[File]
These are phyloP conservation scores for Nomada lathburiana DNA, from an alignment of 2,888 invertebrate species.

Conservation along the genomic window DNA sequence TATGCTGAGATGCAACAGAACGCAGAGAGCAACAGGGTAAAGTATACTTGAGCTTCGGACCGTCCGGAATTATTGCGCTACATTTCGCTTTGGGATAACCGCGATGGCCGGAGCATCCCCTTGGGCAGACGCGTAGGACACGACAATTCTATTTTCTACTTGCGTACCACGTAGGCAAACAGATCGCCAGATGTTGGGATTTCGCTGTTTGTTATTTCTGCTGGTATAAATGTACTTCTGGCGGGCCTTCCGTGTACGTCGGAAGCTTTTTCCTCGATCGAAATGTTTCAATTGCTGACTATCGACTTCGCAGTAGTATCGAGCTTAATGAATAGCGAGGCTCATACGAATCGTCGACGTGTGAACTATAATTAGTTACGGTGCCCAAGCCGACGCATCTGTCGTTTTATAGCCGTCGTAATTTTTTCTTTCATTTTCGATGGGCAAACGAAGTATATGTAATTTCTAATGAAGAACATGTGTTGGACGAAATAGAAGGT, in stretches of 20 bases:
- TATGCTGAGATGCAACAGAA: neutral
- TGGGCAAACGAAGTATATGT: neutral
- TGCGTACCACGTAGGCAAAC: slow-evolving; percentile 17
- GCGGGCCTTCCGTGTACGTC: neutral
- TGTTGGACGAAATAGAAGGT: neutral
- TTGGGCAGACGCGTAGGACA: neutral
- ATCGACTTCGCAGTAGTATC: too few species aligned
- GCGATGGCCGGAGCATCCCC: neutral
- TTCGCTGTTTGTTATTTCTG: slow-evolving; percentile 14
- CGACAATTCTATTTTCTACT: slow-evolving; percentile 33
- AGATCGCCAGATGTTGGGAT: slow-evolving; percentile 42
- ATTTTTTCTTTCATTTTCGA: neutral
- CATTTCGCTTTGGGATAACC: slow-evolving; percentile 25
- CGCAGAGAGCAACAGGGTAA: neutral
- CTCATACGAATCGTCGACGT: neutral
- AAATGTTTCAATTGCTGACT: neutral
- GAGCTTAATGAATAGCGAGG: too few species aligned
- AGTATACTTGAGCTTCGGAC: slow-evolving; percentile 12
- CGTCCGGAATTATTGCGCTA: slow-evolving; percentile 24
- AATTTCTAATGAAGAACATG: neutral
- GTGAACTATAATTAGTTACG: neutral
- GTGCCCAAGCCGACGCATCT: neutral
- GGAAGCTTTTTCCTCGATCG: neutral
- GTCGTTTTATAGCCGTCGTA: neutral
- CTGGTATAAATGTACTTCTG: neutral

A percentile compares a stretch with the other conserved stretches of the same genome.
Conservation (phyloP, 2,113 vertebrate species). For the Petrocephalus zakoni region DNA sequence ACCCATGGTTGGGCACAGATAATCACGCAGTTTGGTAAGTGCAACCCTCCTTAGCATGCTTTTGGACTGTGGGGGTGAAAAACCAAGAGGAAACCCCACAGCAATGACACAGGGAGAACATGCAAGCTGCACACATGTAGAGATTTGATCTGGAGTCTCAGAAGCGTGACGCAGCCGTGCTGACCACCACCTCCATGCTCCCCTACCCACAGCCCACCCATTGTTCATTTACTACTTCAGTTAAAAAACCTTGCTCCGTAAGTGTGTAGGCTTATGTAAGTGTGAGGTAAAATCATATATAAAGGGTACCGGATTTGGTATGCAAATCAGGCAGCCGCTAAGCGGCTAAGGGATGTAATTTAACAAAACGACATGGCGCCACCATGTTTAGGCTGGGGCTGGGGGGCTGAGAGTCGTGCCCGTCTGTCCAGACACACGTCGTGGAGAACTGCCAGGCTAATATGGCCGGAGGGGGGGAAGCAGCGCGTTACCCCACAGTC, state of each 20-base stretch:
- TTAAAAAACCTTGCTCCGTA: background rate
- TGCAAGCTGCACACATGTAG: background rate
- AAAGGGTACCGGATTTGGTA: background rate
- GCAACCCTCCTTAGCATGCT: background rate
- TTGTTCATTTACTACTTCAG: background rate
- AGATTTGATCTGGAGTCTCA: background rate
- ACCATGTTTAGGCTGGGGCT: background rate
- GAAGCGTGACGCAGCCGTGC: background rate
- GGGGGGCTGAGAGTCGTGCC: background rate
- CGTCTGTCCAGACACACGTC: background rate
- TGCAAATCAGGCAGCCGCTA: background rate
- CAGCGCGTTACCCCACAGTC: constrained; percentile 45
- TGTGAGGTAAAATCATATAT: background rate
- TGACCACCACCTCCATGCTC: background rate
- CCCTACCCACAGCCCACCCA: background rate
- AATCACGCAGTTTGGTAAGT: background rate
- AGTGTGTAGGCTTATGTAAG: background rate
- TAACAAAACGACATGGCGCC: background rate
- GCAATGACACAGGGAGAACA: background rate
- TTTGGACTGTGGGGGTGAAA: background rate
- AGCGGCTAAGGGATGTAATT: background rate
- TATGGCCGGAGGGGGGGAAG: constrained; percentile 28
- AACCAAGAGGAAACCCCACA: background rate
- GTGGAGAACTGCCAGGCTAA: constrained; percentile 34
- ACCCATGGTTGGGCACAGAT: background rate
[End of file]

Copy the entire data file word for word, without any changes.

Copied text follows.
These are phyloP conservation scores for Nomada lathburiana DNA, from an alignment of 2,888 invertebrate species.

Conservation along the genomic window DNA sequence TATGCTGAGATGCAACAGAACGCAGAGAGCAACAGGGTAAAGTATACTTGAGCTTCGGACCGTCCGGAATTATTGCGCTACATTTCGCTTTGGGATAACCGCGATGGCCGGAGCATCCCCTTGGGCAGACGCGTAGGACACGACAATTCTATTTTCTACTTGCGTACCACGTAGGCAAACAGATCGCCAGATGTTGGGATTTCGCTGTTTGTTATTTCTGCTGGTATAAATGTACTTCTGGCGGGCCTTCCGTGTACGTCGGAAGCTTTTTCCTCGATCGAAATGTTTCAATTGCTGACTATCGACTTCGCAGTAGTATCGAGCTTAATGAATAGCGAGGCTCATACGAATCGTCGACGTGTGAACTATAATTAGTTACGGTGCCCAAGCCGACGCATCTGTCGTTTTATAGCCGTCGTAATTTTTTCTTTCATTTTCGATGGGCAAACGAAGTATATGTAATTTCTAATGAAGAACATGTGTTGGACGAAATAGAAGGT, in stretches of 20 bases:
- TATGCTGAGATGCAACAGAA: neutral
- TGGGCAAACGAAGTATATGT: neutral
- TGCGTACCACGTAGGCAAAC: slow-evolving; percentile 17
- GCGGGCCTTCCGTGTACGTC: neutral
- TGTTGGACGAAATAGAAGGT: neutral
- TTGGGCAGACGCGTAGGACA: neutral
- ATCGACTTCGCAGTAGTATC: too few species aligned
- GCGATGGCCGGAGCATCCCC: neutral
- TTCGCTGTTTGTTATTTCTG: slow-evolving; percentile 14
- CGACAATTCTATTTTCTACT: slow-evolving; percentile 33
- AGATCGCCAGATGTTGGGAT: slow-evolving; percentile 42
- ATTTTTTCTTTCATTTTCGA: neutral
- CATTTCGCTTTGGGATAACC: slow-evolving; percentile 25
- CGCAGAGAGCAACAGGGTAA: neutral
- CTCATACGAATCGTCGACGT: neutral
- AAATGTTTCAATTGCTGACT: neutral
- GAGCTTAATGAATAGCGAGG: too few species aligned
- AGTATACTTGAGCTTCGGAC: slow-evolving; percentile 12
- CGTCCGGAATTATTGCGCTA: slow-evolving; percentile 24
- AATTTCTAATGAAGAACATG: neutral
- GTGAACTATAATTAGTTACG: neutral
- GTGCCCAAGCCGACGCATCT: neutral
- GGAAGCTTTTTCCTCGATCG: neutral
- GTCGTTTTATAGCCGTCGTA: neutral
- CTGGTATAAATGTACTTCTG: neutral

A percentile compares a stretch with the other conserved stretches of the same genome.
Conservation (phyloP, 2,113 vertebrate species). For the Petrocephalus zakoni region DNA sequence ACCCATGGTTGGGCACAGATAATCACGCAGTTTGGTAAGTGCAACCCTCCTTAGCATGCTTTTGGACTGTGGGGGTGAAAAACCAAGAGGAAACCCCACAGCAATGACACAGGGAGAACATGCAAGCTGCACACATGTAGAGATTTGATCTGGAGTCTCAGAAGCGTGACGCAGCCGTGCTGACCACCACCTCCATGCTCCCCTACCCACAGCCCACCCATTGTTCATTTACTACTTCAGTTAAAAAACCTTGCTCCGTAAGTGTGTAGGCTTATGTAAGTGTGAGGTAAAATCATATATAAAGGGTACCGGATTTGGTATGCAAATCAGGCAGCCGCTAAGCGGCTAAGGGATGTAATTTAACAAAACGACATGGCGCCACCATGTTTAGGCTGGGGCTGGGGGGCTGAGAGTCGTGCCCGTCTGTCCAGACACACGTCGTGGAGAACTGCCAGGCTAATATGGCCGGAGGGGGGGAAGCAGCGCGTTACCCCACAGTC, state of each 20-base stretch:
- TTAAAAAACCTTGCTCCGTA: background rate
- TGCAAGCTGCACACATGTAG: background rate
- AAAGGGTACCGGATTTGGTA: background rate
- GCAACCCTCCTTAGCATGCT: background rate
- TTGTTCATTTACTACTTCAG: background rate
- AGATTTGATCTGGAGTCTCA: background rate
- ACCATGTTTAGGCTGGGGCT: background rate
- GAAGCGTGACGCAGCCGTGC: background rate
- GGGGGGCTGAGAGTCGTGCC: background rate
- CGTCTGTCCAGACACACGTC: background rate
- TGCAAATCAGGCAGCCGCTA: background rate
- CAGCGCGTTACCCCACAGTC: constrained; percentile 45
- TGTGAGGTAAAATCATATAT: background rate
- TGACCACCACCTCCATGCTC: background rate
- CCCTACCCACAGCCCACCCA: background rate
- AATCACGCAGTTTGGTAAGT: background rate
- AGTGTGTAGGCTTATGTAAG: background rate
- TAACAAAACGACATGGCGCC: background rate
- GCAATGACACAGGGAGAACA: background rate
- TTTGGACTGTGGGGGTGAAA: background rate
- AGCGGCTAAGGGATGTAATT: background rate
- TATGGCCGGAGGGGGGGAAG: constrained; percentile 28
- AACCAAGAGGAAACCCCACA: background rate
- GTGGAGAACTGCCAGGCTAA: constrained; percentile 34
- ACCCATGGTTGGGCACAGAT: background rate